Lisa Murkowski

GOP Power Play in Hurricane-Ravaged Puerto Rico
Conditional funding gains support amid talk of new Marshall Plan

Workers in Caguas, south of San Juan, Puerto Rico, repair electrical lines on Oct. 25, more than a month after Hurricane Maria hit the island. (Ramon Tonito Zayas/AP file photo)

In late September, just over a week after winds of 155 miles per hour flattened homes and struck down power lines and more than 30 inches of rain inundated parts of the island of Puerto Rico, a leader of the recovery efforts with the Army Corps of Engineers offered his blunt assessment of the damage.

“This is a massive undertaking, one in which I don’t think we’ve undertaken before in terms of this magnitude,” Col. James DeLapp told CNN. The closest thing he could think of by way of comparison? “When the Army Corps led the effort to restore … electricity in the early stages of the Iraq war in 2003 and 2004.”

Tax Overhaul's Arctic Drilling Byrd Problems Resolved
Murkowski says Republicans drafted fixes to technical concerns

Senate Republicans, led by Majority Leader Mitch McConnell, right, have been working through the snags with their tax bill. (Bill Clark/CQ Roll Call)

Updated 7:45 p.m. | Most of the focus has been on taxes, but the portion of the Senate reconciliation bill that would open up drilling in the Arctic National Wildlife Refuge needed to be revised, too.

Energy and Natural Resources Chairwoman Lisa Murkowski, R-Alaska, said the fixes that are being worked out for Byrd violations in her portion of the bill would be added to a substitute to be offered by Majority Leader Mitch McConnell of Kentucky.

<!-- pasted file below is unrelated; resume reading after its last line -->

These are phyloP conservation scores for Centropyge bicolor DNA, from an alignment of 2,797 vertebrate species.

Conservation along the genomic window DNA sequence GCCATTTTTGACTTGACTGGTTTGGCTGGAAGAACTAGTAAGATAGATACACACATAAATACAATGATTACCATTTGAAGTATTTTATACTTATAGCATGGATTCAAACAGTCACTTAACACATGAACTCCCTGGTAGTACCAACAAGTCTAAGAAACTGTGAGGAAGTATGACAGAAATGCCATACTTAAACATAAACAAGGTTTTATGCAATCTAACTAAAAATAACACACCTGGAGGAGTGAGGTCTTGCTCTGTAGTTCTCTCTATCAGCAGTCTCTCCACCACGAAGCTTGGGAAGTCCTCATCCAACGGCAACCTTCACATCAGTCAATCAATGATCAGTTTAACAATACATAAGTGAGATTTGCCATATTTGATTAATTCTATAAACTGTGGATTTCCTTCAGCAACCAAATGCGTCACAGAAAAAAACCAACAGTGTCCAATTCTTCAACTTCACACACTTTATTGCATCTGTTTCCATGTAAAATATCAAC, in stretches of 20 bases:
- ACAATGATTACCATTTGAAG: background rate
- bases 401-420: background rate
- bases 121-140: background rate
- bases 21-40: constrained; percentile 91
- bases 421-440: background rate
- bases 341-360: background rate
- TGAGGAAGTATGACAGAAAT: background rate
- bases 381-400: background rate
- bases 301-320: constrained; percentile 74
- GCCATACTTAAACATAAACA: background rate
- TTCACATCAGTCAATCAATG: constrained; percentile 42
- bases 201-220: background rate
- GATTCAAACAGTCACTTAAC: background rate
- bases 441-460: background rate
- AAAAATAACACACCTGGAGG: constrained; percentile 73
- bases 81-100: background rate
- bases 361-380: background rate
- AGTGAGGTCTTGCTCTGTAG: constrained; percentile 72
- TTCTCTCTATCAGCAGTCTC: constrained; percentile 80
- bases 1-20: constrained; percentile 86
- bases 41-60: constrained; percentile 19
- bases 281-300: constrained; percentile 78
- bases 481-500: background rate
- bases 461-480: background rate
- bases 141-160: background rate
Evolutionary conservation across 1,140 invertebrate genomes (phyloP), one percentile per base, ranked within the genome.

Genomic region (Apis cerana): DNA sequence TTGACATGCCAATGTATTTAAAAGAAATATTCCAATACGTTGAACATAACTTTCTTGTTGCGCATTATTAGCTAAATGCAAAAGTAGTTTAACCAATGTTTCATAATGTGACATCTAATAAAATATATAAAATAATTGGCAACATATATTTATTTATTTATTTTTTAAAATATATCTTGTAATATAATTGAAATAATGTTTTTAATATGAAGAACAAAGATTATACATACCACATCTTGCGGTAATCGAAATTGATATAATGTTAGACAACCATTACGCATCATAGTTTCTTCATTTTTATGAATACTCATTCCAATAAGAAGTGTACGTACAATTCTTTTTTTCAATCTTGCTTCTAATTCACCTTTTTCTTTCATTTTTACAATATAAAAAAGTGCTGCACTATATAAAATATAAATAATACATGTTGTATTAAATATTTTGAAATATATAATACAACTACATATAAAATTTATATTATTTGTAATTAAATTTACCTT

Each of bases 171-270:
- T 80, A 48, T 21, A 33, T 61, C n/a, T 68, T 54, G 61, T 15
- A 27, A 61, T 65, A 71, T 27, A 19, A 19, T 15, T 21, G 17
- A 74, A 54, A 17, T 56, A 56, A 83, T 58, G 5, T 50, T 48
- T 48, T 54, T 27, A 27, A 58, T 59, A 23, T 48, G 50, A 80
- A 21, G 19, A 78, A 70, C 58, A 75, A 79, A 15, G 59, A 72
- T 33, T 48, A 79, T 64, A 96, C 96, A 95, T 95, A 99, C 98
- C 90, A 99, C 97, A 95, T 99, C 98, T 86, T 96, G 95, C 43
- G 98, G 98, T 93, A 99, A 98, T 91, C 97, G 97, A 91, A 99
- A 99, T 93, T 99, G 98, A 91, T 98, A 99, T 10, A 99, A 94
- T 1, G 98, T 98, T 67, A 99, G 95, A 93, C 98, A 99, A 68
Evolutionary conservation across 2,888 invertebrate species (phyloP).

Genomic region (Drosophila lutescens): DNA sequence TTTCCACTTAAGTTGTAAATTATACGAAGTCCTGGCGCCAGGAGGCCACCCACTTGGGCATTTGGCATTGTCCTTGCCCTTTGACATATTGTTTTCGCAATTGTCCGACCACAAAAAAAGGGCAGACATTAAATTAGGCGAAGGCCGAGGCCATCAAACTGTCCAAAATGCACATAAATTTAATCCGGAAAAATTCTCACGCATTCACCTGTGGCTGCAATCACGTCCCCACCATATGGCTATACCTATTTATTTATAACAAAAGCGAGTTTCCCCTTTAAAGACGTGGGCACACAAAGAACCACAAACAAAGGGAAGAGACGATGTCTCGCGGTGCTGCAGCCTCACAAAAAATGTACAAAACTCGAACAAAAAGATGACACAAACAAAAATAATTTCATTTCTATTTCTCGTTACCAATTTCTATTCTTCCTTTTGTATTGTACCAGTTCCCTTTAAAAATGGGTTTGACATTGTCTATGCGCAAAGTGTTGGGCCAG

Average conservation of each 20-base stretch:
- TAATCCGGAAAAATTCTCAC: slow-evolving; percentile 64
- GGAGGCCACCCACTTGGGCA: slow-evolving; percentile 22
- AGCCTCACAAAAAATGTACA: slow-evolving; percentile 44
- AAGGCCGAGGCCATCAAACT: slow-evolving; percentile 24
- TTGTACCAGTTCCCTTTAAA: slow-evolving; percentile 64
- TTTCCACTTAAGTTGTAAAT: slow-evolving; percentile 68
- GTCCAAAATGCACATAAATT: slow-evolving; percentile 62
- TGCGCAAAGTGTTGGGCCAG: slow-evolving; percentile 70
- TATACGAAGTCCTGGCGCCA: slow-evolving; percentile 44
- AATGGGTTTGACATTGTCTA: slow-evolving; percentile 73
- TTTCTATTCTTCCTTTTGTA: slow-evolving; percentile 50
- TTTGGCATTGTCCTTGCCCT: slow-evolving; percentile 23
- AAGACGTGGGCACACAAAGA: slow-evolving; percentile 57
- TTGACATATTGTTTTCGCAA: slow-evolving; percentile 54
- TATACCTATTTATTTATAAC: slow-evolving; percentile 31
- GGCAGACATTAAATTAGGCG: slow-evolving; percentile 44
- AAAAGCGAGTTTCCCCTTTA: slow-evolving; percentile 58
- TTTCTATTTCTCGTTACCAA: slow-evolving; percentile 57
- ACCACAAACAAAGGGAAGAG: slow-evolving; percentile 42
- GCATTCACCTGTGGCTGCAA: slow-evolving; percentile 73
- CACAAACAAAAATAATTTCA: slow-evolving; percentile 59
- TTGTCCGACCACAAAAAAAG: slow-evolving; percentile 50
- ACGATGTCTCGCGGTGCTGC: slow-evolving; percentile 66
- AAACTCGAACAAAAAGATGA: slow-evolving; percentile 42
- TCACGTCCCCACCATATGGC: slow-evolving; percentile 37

CBO: Insurance Market Stabilization Impact Null If Mandate Repealed

Sen. Lamar Alexander, R-Tenn. (Tom Williams/CQ Roll Call file photo)

Legislation from the duo at the helm of the Senate health panel would do little to improve the number of uninsured individuals if the mandate created by the 2010 health law is repealed, according to the Congressional Budget Office.

A repeal of the mandate — which requires individuals to purchase insurance or pay a yearly fine — is currently included in the GOP bill to overhaul the U.S. tax code.

Roberts' Phone Rings During Hearing
 

Trump Lobbies GOP on Tax Bill, But McConnell Still Needs Votes
During turbulent day, White House tries to get a legislative win

President Donald Trump arrives on Tuesday with Sen. John Barrasso, R-Wyo., left, and Senate Majority Leader Mitch McConnell, R-Ky., for the Republican Senate Policy luncheon in the Capitol to discuss a tax overhaul bill. (Tom Williams/CQ Roll Call)

President Donald Trump lobbied GOP senators behind closed doors Tuesday to support a tax overhaul bill that is key to his agenda, but the chamber’s leading Republican indicated afterward he is still searching for the votes to pass it.

Trump returned to Capitol Hill for the third time in four weeks to sell Republican members on the House and Senate versions of GOP tax plan. But this time, he also went to try and wrangle the remaining holdouts to secure the 50 votes needed to pass the bill later this week. (Vice President Mike Pence could cast the 51st and decisive vote.)

Podcast: Tax Bills Stir Anxiety in Largest Generation — Millennials
The Week Ahead, Episode 80

Alaska Sen. Lisa Murkowski faces a tax plan conundrum with a clash between two of her key policy goals — drilling in ANWR and protecting access to health care back home. (Bill Clark/CQ Roll Call file photo)